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Farm under investigation

January 04, 2007|by TARA REILLY

WILLIAMSPORT - The Humane Society of Washington County is investigating a complaint about the farm where a financially burdened farmer cares for 110 animals, including two cloned cows.

Humane Society Executive Director Paul Miller on Wednesday confirmed the investigation but would not provide details, saying it was an "open investigation."

Greg Wiles keeps the cows on his father's 200-acre farm on Big Bend Way near Williamsport. Wiles faces an eviction hearing next week in Washington County Circuit Court for allegedly failing to pay rent on the property.

He declined Wednesday to comment on the investigation.

Miller said he didn't know when the complaint was received or when it might be concluded. It is typical for the Humane Society to investigate any complaint it receives, he said.


A field veterinarian with the Maryland Department of Agriculture visited the farm and compiled a report for the Humane Society, said Sue duPont, public information officer for the state Department of Agriculture.

The department can't make the report public because it's part of the investigation, she said.

In addition to the investigation and pending eviction, Wiles faces another problem.

The Maryland & Virginia Milk Producers Cooperative Association suspended his membership Dec. 28 because his cows weren't producing enough milk, said Amber DuMont, the cooperative's manager of communications.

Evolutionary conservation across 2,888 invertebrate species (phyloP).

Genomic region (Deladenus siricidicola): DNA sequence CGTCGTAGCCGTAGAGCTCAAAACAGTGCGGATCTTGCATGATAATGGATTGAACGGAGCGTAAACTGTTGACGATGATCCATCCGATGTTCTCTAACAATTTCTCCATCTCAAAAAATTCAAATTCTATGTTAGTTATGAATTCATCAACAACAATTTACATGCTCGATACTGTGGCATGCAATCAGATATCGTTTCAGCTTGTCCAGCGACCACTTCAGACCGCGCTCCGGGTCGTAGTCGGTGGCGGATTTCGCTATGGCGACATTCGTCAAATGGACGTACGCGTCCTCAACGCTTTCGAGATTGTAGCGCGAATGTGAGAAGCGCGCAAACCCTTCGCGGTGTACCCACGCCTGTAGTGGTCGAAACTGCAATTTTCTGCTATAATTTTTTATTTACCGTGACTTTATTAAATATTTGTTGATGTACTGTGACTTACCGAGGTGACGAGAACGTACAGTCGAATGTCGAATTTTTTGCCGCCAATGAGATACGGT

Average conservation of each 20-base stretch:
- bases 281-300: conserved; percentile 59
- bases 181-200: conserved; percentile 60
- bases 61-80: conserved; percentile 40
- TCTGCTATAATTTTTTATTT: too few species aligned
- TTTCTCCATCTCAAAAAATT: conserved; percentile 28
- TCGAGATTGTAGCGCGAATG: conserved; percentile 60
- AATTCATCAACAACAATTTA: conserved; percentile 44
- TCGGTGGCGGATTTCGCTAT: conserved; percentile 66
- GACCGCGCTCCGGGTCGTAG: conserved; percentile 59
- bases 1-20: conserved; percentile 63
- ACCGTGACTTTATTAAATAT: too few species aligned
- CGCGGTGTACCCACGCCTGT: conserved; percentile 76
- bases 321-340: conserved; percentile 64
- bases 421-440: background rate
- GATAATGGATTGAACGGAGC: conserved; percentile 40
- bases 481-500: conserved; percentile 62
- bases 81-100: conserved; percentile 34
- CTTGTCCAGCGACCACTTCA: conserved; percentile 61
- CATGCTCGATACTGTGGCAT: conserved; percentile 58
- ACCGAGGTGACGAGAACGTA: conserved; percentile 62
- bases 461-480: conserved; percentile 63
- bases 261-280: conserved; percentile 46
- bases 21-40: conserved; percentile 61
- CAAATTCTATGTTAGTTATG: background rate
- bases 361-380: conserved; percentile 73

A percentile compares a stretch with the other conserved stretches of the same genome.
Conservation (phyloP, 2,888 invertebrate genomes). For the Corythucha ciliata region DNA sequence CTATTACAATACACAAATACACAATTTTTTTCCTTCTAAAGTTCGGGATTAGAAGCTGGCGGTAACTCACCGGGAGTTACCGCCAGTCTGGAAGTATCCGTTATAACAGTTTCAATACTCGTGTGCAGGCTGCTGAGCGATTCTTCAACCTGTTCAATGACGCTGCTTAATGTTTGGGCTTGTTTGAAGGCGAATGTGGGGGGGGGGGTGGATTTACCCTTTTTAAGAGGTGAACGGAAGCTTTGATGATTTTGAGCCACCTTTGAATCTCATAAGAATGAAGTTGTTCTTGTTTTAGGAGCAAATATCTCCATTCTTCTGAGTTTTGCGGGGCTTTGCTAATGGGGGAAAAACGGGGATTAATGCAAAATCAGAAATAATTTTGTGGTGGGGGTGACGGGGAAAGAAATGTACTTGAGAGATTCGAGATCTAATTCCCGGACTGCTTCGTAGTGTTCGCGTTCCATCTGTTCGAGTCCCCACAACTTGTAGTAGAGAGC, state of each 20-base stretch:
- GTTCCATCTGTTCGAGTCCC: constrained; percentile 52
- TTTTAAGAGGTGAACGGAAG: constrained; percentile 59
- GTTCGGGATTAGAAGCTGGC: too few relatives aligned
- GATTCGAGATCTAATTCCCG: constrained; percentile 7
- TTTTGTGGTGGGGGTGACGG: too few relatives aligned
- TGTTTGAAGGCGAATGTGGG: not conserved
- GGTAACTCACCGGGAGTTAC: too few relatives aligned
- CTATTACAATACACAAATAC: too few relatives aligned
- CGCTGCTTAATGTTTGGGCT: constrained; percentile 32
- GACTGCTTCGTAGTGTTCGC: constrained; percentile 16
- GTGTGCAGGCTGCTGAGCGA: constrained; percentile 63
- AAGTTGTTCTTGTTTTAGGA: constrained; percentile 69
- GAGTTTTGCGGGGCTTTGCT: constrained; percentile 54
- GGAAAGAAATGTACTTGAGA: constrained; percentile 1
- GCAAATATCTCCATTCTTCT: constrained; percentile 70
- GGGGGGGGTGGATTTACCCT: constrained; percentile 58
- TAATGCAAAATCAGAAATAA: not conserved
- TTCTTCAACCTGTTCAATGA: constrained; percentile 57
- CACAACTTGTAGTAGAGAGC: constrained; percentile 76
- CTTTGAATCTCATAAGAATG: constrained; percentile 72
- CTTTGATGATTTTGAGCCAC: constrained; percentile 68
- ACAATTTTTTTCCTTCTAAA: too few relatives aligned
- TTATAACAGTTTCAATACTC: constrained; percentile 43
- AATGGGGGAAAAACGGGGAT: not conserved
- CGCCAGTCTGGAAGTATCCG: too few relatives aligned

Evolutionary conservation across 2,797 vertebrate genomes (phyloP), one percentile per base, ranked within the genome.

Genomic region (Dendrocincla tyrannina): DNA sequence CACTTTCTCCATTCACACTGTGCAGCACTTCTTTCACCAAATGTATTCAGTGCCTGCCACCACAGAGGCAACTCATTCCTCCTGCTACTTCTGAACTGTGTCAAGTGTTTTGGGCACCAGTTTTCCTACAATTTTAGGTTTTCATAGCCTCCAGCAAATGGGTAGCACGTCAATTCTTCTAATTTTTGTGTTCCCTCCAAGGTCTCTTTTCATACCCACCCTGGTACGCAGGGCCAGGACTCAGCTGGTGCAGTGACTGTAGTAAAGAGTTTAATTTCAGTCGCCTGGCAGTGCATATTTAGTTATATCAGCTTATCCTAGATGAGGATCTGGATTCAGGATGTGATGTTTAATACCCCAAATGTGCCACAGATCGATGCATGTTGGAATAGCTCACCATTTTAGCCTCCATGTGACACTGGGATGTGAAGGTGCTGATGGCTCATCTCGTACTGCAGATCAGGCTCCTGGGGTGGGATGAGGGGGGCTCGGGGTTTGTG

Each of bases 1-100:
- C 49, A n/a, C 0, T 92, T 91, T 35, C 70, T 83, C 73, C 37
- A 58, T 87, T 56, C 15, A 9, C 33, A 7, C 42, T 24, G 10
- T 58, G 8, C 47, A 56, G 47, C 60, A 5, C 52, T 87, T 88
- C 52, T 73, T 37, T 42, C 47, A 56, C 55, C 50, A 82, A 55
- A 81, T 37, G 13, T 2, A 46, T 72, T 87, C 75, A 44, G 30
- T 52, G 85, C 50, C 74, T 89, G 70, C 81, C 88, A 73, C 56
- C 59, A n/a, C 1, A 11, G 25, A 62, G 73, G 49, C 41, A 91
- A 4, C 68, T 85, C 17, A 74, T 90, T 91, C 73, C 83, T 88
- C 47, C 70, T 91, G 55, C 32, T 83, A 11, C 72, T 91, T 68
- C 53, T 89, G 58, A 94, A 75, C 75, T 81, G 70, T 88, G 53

"He's not even shipping enough milk in his bulk tank that we can take a sample," DuMont said.

Farmers supply the Maryland & Virginia cooperative with milk. The cooperative then markets the milk. It has 1,500 dairy farmers throughout the mid-Atlantic and southeast regions, according to its Web site. Maryland & Virginia also owns and operates milk processing and manufacturing plants.

DuMont said Wiles was shipping 600 to 800 pounds of milk every other day, despite having a bulk tank that holds a little more than 23,000 pounds of milk.

"There's barely enough to cover the bottom of it," DuMont said.

The cooperative measures what is shipped in pounds.

DuMont said Wiles has less than 30 milking cows in his herd.

Wiles disputed that claim Wednesday, saying he has 52 milking cows. He said the cooperative is trying to distance itself from him over his two cloned cows.

He said he thought the cooperative didn't want to become involved in a debate over whether food and milk from cloned animals is safe to eat, so they suspended his membership.

DuMont said that wasn't the case.

"The fact that Mr. Wiles has them is not an element of this decision at all," DuMont said.

DuMont said many factors can cause a drop in milk production, including the type of feed the cows are given and stages in lactation.

Wiles acknowledged that his cows' milk production has dropped. He said it declined because financial issues have caused him to sell some cows. He used to milk 110 cows, but he has 52 left, he said.

He said he feeds his cows grain and hay and claims they're eating adequately. But now that he's suspended from the cooperative, he said he won't be able to feed them much longer.

"They're getting enough food, but I can't afford to feed them without any profit from them," Wiles said.

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